Scouring of cotton

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Typical Formulation for Scouring Cotton

The characteristic speckled look of cotton greige fabrics is caused by cotton motes that were not removed during the yarn making process. Mote removal is a major objective in scouring cotton. Another objective of scouring is to remove minerals, waxes and pectines and to improve absorbency. There are three components in a cotton scouring bath: caustic, to swell and dissolve the motes and to saponify oils and waxes, surfactant, to lower the bath's surface tension so it can wet-out the fabric faster and to emulsifies oils and waxes and chelating agent, to form water dispersible complexes with heavy metals.

a. Batch Scouring Procedure

1. Run fabric in a bath containing :

Batch Scouring Procedure.jpg

2. Process fabric at 212°F in beck or jet for one hour. 3. Rinse thoroughly.

b. Continuous Scouring Procedure

1. Saturate fabric with:

Continuous Scouring Procedure.jpg

2. Steam fabric one hour at 212°F in J-box or steamer. 3. Rinse thoroughly at 1600F

Literature: Chemistry and Technology of Fabric preparation and finishing; Dr. Charles Tomasino, Department of Textile Engineering, Chemistry & Science, College of Textiles, North Carolina State University, Raleigh, North Carolina, 1992.


a) Changes in the process

1.) One-step desizing, scouring and bleaching of cotton fabric

For cotton woven fabric and its blends with synthetic fibres, a three-stage pretreatment process has been the standard procedure for many years, comprising:

  • desizing
  • scouring
  • bleaching

New auxiliaries’ formulations and automatic dosing and steamers allow the so-called “Flash Steam” procedure which telescopes desizing, alkaline cracking (scouring) and pad-steam peroxide bleaching into a single step.

  • Main achieved environmental benefits

Combining three operations in one allows significant reductions in water and energy consumption.

  • Operational data

Within the space of 2 – 4 minutes (with tight strand guidance throughout) loom-state goods are brought to a white suitable for dyeing. This is a big advantage, especially when processing fabric that is prone to creasing.

One of the possible consists of:

- 15 – 30 ml/kg phosphorus-free mixture of bleaching agents, dispersant, wetting agent and detergent

- 30 – 50 g/kg NaOH 100%

- 45 – 90 ml/kg H2O2 35 %

The sequence of the “Flash Steam peroxide bleach” is:

1. application of the bleaching solution

2. steam 2 – 4 min (saturated steam)

3. hot wash off

Scouring: BAT in textile industry, 2003

2.) Optimization of cotton warp yarn pretreatment (wetting/scouring, bleaching, rinsing)

In the production of white, non-dyed cotton sheets (e.g. sheets to be used under bed sheets and table-cloths) cotton warp yarn is bleached before weaving (for the production of this type of article the fabric does not need to be desized after the weaving process).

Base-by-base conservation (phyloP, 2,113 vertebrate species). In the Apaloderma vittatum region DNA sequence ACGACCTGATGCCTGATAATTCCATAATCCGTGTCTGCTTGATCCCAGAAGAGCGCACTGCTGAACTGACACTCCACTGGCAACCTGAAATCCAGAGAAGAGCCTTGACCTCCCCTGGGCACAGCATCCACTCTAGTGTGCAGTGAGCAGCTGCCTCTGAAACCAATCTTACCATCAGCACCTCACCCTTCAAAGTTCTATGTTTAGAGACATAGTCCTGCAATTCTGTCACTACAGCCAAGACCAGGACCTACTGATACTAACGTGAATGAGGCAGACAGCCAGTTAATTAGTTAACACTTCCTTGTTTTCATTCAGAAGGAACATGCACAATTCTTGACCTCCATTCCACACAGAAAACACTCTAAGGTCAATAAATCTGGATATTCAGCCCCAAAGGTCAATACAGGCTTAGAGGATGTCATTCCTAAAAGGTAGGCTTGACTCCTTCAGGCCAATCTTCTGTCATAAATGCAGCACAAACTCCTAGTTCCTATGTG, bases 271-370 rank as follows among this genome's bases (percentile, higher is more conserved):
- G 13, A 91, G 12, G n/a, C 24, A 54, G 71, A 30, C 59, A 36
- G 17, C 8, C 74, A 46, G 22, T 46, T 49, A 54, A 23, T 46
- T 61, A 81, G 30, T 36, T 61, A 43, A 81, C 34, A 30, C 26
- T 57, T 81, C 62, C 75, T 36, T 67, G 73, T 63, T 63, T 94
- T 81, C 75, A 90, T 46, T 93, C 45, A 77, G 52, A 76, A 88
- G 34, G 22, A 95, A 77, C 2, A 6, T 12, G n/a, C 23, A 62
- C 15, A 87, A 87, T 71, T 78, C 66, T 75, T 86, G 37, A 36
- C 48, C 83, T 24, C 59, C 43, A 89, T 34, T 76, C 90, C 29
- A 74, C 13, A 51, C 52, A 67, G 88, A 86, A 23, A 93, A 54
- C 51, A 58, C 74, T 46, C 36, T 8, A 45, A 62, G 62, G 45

The conventional process consists of five steps, including wetting/scouring, alkaline peroxide bleaching and three subsequent rinsing steps. The last rinsing step is re-used for making the first bath. This process can be further improved by combining wetting, scouring and bleaching in one step and performing rinsing in two steps, re-using the second rinsing bath for making the bleaching/scouring bath (as above).

In addition, the energy consumption of the process has been reduced by heat recovery. The heat form the scouring/bleaching bath (110°C) is recovered (by means of a heat exchanger) and used for heating the fresh water for the first rinsing. The bath is therefore cooled to about 80°C, while the fresh water reaches a temperature of 60 – 70°C.

This cooled scouring/bleaching bath is collected in a tank together with the warm rinsing water from the first rinsing step. This water still has a valuable energy content. Therefore, before being drained, this stream is used to heat the water from the second rinsing step (which is then used for making the bleaching/scouring bath a explained above).

  • Main environmental benefits

Water consumption and water discharge before and after optimization can be seen from the following table: 50% reduction of water consumption is achieved.

Optimisation of warp yarn.jpg

The consumption of chemicals and energy has also been reduced drastically. The following savings are achieved:

- process time …………………………… ………….about 50%

- water consumption/waste water discharge ……….. about 50 %

- energy ………………………………………………1.2 kg steam/kg warp yarn

- chemicals (see BAT for textile industry, 2003 – Sector 4)

  • Operational data

The operating conditions of the optimized process are illustrated in Table 4.18, which also contains the calculation of COD-input and output.

  • Recipe and operating conditions of the optimized process:

Recipe and operating conditions of the optimized process.jpg

b) Changes in the heat supply system

No information is available.

c) Changes in the energy distribution system

No information is available.

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